Jim called me late on a fall afternoon to report our mutual friend was in the local emergency room. “It looks like he had a stroke”. I immediately asked to speak to the ER doctor for the results of the CAT scan I knew would have been done. There were two metastatic tumors in the brain.
It has been over two years since my friend died. He was among the millions of Americans without health insurance. When his business declined, he found health insurance was an unaffordable expense. So when worrisome symptoms persisted, he did not immediately seek help, fearing the costs associated with the evaluation and treatment. By the time of his diagnosis, the cancer had spread and was inoperable.
When I arrived in the emergency room that evening, he was lying on a gurney, his appearance tired and pale. I spoke with the physicians and surgeons who had reviewed the tests. We agreed I would be the one to share the terminal diagnosis with him. It was not something I wanted him to hear from a stranger. He chose hospice, his friends taking turns to assist with his care since he had no family. He died only a few months later, in that time losing both his home and his business.
I had worked with this man over a decade before. He had given me a job when I was a student at the local university. At the time, medical school was only a dream. He was a unique gentleman, fiercely independent and stubborn with a soft spot for adopting the stray cats that had shown up at his doorstep.
I have thought often of him over the past year as the health reform debate raged. I have struggled with the flood of emotions that came in the wake of his death. Among those feelings, there has been a grief that still grips me even now, as I write this.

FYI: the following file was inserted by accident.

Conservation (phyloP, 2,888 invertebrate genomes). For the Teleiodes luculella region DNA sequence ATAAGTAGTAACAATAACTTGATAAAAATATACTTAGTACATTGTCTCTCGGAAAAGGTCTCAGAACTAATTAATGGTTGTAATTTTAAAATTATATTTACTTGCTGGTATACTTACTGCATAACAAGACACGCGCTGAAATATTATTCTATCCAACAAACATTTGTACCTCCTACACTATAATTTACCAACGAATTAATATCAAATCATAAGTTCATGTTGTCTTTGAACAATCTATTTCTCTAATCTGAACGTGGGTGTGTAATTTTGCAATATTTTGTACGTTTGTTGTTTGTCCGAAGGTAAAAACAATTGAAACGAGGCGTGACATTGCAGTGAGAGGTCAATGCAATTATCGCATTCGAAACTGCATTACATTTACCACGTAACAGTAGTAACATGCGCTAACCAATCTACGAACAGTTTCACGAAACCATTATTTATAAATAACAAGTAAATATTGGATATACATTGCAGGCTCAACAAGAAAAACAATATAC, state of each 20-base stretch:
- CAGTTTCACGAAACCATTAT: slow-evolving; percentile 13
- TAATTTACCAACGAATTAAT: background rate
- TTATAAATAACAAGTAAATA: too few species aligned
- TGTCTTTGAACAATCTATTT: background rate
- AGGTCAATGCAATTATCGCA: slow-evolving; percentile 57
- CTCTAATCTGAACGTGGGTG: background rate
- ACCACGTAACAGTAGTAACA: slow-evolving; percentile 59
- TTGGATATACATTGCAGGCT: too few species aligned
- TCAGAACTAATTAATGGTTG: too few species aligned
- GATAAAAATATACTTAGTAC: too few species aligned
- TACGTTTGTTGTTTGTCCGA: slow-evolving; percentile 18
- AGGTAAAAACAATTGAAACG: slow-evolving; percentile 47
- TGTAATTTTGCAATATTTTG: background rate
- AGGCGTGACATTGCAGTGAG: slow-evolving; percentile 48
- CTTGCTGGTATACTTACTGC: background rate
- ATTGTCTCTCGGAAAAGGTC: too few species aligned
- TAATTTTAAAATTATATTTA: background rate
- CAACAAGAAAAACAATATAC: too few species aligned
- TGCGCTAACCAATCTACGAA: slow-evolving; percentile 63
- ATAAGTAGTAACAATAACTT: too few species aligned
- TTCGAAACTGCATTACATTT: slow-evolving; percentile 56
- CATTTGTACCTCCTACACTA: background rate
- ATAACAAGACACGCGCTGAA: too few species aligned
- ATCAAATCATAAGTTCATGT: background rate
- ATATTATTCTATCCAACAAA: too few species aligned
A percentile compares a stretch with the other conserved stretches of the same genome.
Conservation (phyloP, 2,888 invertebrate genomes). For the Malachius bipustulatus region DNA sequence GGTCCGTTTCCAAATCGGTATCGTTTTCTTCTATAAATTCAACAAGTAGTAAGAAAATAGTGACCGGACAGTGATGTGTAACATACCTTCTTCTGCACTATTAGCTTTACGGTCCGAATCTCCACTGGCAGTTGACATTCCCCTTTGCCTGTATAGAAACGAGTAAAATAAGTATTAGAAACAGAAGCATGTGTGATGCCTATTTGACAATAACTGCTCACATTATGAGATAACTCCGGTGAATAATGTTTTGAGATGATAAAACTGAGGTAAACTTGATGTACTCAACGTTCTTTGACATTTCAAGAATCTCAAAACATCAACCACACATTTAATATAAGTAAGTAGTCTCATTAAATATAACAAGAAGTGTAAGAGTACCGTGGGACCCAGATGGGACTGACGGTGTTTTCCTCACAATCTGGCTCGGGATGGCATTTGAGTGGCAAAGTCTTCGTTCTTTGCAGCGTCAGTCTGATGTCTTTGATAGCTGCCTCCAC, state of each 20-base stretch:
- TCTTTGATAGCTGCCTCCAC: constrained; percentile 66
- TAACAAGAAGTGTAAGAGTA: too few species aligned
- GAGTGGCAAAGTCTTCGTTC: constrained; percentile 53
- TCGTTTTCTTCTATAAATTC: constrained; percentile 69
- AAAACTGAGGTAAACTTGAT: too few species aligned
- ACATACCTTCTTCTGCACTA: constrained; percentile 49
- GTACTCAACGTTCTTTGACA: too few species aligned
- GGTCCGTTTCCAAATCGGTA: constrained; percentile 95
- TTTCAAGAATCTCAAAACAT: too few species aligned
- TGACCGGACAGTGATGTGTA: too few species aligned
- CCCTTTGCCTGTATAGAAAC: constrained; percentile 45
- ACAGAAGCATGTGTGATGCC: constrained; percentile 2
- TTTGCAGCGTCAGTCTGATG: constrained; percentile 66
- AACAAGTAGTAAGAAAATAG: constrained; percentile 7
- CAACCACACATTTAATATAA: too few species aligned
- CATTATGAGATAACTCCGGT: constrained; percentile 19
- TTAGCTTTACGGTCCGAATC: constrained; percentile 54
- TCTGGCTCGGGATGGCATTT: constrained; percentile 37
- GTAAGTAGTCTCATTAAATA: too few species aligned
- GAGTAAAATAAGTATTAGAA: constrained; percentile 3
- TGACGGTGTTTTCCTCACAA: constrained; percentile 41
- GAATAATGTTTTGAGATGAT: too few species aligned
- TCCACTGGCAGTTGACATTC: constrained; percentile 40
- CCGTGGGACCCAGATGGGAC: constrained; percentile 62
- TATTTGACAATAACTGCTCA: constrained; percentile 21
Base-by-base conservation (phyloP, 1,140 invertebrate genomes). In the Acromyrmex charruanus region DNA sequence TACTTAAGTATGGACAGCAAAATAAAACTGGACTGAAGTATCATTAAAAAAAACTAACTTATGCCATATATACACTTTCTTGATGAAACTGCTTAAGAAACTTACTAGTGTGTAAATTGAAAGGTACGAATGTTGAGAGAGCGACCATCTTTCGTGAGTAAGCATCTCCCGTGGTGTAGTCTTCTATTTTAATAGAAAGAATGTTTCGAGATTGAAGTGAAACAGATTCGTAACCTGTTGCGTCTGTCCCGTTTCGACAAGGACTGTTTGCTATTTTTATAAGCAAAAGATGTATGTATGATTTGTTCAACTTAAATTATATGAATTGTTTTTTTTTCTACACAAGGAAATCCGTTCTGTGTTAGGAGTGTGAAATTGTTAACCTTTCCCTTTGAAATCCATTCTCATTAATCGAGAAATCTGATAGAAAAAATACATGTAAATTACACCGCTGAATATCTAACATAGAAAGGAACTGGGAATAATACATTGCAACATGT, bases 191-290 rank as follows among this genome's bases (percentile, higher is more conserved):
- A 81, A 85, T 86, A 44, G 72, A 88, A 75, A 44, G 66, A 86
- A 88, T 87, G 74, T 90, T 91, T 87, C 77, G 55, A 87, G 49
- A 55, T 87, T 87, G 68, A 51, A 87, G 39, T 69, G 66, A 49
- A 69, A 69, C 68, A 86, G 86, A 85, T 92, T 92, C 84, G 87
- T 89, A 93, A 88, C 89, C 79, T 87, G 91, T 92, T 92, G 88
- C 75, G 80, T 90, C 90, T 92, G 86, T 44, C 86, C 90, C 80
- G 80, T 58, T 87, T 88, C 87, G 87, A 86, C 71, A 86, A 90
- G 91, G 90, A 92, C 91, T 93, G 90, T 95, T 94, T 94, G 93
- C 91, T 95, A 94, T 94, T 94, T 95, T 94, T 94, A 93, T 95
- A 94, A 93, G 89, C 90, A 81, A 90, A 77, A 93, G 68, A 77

There has also been anger, anger over a system that has left so many without reliable access to health care. In the United States, an estimated forty four thousand people die prematurely every year due to the lack of health insurance. The uninsured, like my friend are more likely to face delays in the diagnosis of cancer and thus decreased rates of survival. Among those who are insured a cancer diagnosis can lead to bankruptcy.
There has been disappointment too, as I have discovered that the reality does not meet the dreams I had for a career in medicine. Although I have been in practice less than a decade, already I am seeing my colleagues leaving the field. Burnout and frustration have led many physicians to quit the practice of medicine, while our patients have lost faith in the system. The yearly struggle with Medicare over physician payments is a regular reminder of how little value is given to a physician’s time; instead we worship at the altar of technology and pharmaceuticals.
Finally though, it is hope I have chosen. I am hopeful that reform will bring about meaningful changes, improving access to care. I hope to see healing for healthcare providers allowing the passion they had for caring to be reborn. It is my new dream.
Aldebra Schroll is a family physician who blogs An Apple a Day.
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